#### Topics

##### Relations and Functions

##### Algebra

##### Calculus

##### Vectors and Three-dimensional Geometry

##### Linear Programming

##### Probability

##### Sets

##### Inverse Trigonometric Functions

##### Relations and Functions

##### Determinants

- Applications of Determinants and Matrices
- Elementary Transformations
- Inverse of a Square Matrix by the Adjoint Method
- Properties of Determinants
- Determinant of a Square Matrix
- Determinants of Matrix of Order One and Two
- Introduction of Determinant
- Area of a Triangle
- Minors and Co-factors
- Determinant of a Matrix of Order 3 × 3
- Rule A=KB

##### Matrices

- Introduction of Operations on Matrices
- Inverse of a Nonsingular Matrix by Elementary Transformation
- Multiplication of Two Matrices
- Negative of Matrix
- Properties of Matrix Addition
- Concept of Transpose of a Matrix
- Subtraction of Matrices
- Addition of Matrices
- Symmetric and Skew Symmetric Matrices
- Types of Matrices
- Proof of the Uniqueness of Inverse
- Invertible Matrices
- Elementary Operation (Transformation) of a Matrix
- Multiplication of Matrices
- Properties of Multiplication of Matrices
- Equality of Matrices
- Order of a Matrix
- Matrices Notation
- Introduction of Matrices
- Multiplication of a Matrix by a Scalar
- Properties of Scalar Multiplication of a Matrix
- Properties of Transpose of the Matrices

##### Continuity and Differentiability

- Derivative - Exponential and Log
- Concept of Differentiability
- Proof Derivative X^n Sin Cos Tan
- Infinite Series
- Higher Order Derivative
- Algebra of Continuous Functions
- Continuous Function of Point
- Mean Value Theorem
- Second Order Derivative
- Derivatives of Functions in Parametric Forms
- Logarithmic Differentiation
- Exponential and Logarithmic Functions
- Derivatives of Implicit Functions
- Derivatives of Inverse Trigonometric Functions
- Derivatives of Composite Functions - Chain Rule
- Concept of Continuity

##### Applications of Derivatives

- Maximum and Minimum Values of a Function in a Closed Interval
- Maxima and Minima
- Simple Problems on Applications of Derivatives
- Graph of Maxima and Minima
- Approximations
- Tangents and Normals
- Increasing and Decreasing Functions
- Rate of Change of Bodies Or Quantities
- Introduction to Applications of Derivatives

##### Applications of the Integrals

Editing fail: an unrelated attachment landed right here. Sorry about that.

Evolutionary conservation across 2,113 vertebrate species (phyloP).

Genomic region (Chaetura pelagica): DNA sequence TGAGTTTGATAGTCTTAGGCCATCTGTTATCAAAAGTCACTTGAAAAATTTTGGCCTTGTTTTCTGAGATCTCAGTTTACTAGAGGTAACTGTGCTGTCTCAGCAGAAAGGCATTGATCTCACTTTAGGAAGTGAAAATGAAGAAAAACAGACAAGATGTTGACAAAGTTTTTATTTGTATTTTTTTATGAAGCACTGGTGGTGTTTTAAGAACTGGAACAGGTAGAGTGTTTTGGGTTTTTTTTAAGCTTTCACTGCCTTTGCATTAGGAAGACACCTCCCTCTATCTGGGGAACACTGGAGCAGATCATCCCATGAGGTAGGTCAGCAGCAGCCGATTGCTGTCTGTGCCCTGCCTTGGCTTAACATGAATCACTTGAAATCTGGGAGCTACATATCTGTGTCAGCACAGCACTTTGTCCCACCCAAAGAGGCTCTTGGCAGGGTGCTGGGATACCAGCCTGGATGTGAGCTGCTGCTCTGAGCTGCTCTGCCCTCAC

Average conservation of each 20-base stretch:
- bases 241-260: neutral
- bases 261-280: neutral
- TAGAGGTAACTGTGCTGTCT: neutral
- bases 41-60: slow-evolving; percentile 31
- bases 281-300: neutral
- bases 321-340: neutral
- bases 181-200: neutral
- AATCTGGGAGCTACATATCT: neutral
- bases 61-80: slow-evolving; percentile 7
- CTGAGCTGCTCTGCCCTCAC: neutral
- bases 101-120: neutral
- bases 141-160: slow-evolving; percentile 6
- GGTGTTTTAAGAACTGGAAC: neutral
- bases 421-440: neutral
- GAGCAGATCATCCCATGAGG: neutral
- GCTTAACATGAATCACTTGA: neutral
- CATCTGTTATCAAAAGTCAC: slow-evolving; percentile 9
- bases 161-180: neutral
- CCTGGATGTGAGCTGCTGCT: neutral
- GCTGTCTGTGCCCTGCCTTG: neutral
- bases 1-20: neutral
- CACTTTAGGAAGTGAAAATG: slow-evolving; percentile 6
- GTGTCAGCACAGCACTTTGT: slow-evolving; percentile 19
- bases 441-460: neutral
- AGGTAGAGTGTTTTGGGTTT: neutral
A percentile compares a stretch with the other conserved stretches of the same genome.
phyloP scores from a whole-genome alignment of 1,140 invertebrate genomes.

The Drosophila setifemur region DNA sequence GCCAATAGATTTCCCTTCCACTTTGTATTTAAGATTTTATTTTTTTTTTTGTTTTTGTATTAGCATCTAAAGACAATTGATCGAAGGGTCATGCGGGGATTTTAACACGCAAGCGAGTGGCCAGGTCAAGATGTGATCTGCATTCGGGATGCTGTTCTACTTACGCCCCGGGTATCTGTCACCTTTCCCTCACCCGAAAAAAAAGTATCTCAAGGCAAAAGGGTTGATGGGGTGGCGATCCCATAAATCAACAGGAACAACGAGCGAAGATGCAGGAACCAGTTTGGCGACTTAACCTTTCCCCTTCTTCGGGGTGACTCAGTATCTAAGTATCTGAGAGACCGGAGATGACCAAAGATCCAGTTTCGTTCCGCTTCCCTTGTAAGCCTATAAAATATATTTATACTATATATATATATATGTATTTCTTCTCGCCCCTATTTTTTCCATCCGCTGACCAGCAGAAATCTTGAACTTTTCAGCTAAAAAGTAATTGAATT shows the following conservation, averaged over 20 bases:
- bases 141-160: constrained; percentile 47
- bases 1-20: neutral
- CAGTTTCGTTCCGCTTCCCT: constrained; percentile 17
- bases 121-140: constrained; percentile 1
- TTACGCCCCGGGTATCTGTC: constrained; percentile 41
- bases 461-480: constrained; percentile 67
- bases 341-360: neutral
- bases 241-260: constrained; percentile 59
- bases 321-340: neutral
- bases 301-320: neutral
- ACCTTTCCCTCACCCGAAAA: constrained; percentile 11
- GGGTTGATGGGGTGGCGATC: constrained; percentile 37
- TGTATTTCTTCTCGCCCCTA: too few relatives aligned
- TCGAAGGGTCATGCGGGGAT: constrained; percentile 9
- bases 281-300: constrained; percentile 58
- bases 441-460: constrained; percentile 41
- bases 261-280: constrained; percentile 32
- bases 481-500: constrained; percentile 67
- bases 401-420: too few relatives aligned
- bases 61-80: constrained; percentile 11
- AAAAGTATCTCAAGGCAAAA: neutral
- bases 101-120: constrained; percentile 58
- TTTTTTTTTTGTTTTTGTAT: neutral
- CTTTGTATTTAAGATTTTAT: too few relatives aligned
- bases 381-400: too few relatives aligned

##### Differential Equations

- Linear Differential Equations
- Solutions of Linear Differential Equation
- Homogeneous Differential Equations
- Differential Equations with Variables Separable Method
- Formation of a Differential Equation Whose General Solution is Given
- General and Particular Solutions of a Differential Equation
- Order and Degree of a Differential Equation
- Basic Concepts of Differential Equation
- Procedure to Form a Differential Equation that Will Represent a Given Family of Curves

##### Integrals

- Definite Integrals Problems
- Indefinite Integral Problems
- Comparison Between Differentiation and Integration
- Geometrical Interpretation of Indefinite Integral
- Integrals of Some Particular Functions
- Indefinite Integral by Inspection
- Properties of Indefinite Integral
- Integration Using Trigonometric Identities
- Introduction of Integrals
- Evaluation of Definite Integrals by Substitution
- Properties of Definite Integrals
- Fundamental Theorem of Calculus
- Definite Integral as the Limit of a Sum
- Evaluation of Simple Integrals of the Following Types and Problems
- Methods of Integration - Integration by Parts
- Methods of Integration - Integration Using Partial Fractions
- Methods of Integration - Integration by Substitution
- Integration as an Inverse Process of Differentiation

##### Three - Dimensional Geometry

- Three - Dimensional Geometry Examples and Solutions
- Introduction of Three Dimensional Geometry
- Equation of a Plane Passing Through Three Non Collinear Points
- Relation Between Direction Ratio and Direction Cosines
- Intercept Form of the Equation of a Plane
- Coplanarity of Two Lines
- Distance of a Point from a Plane
- Angle Between Line and a Plane
- Angle Between Two Planes
- Angle Between Two Lines
- Vector and Cartesian Equation of a Plane
- Shortest Distance Between Two Lines
- Equation of a Line in Space
- Direction Cosines and Direction Ratios of a Line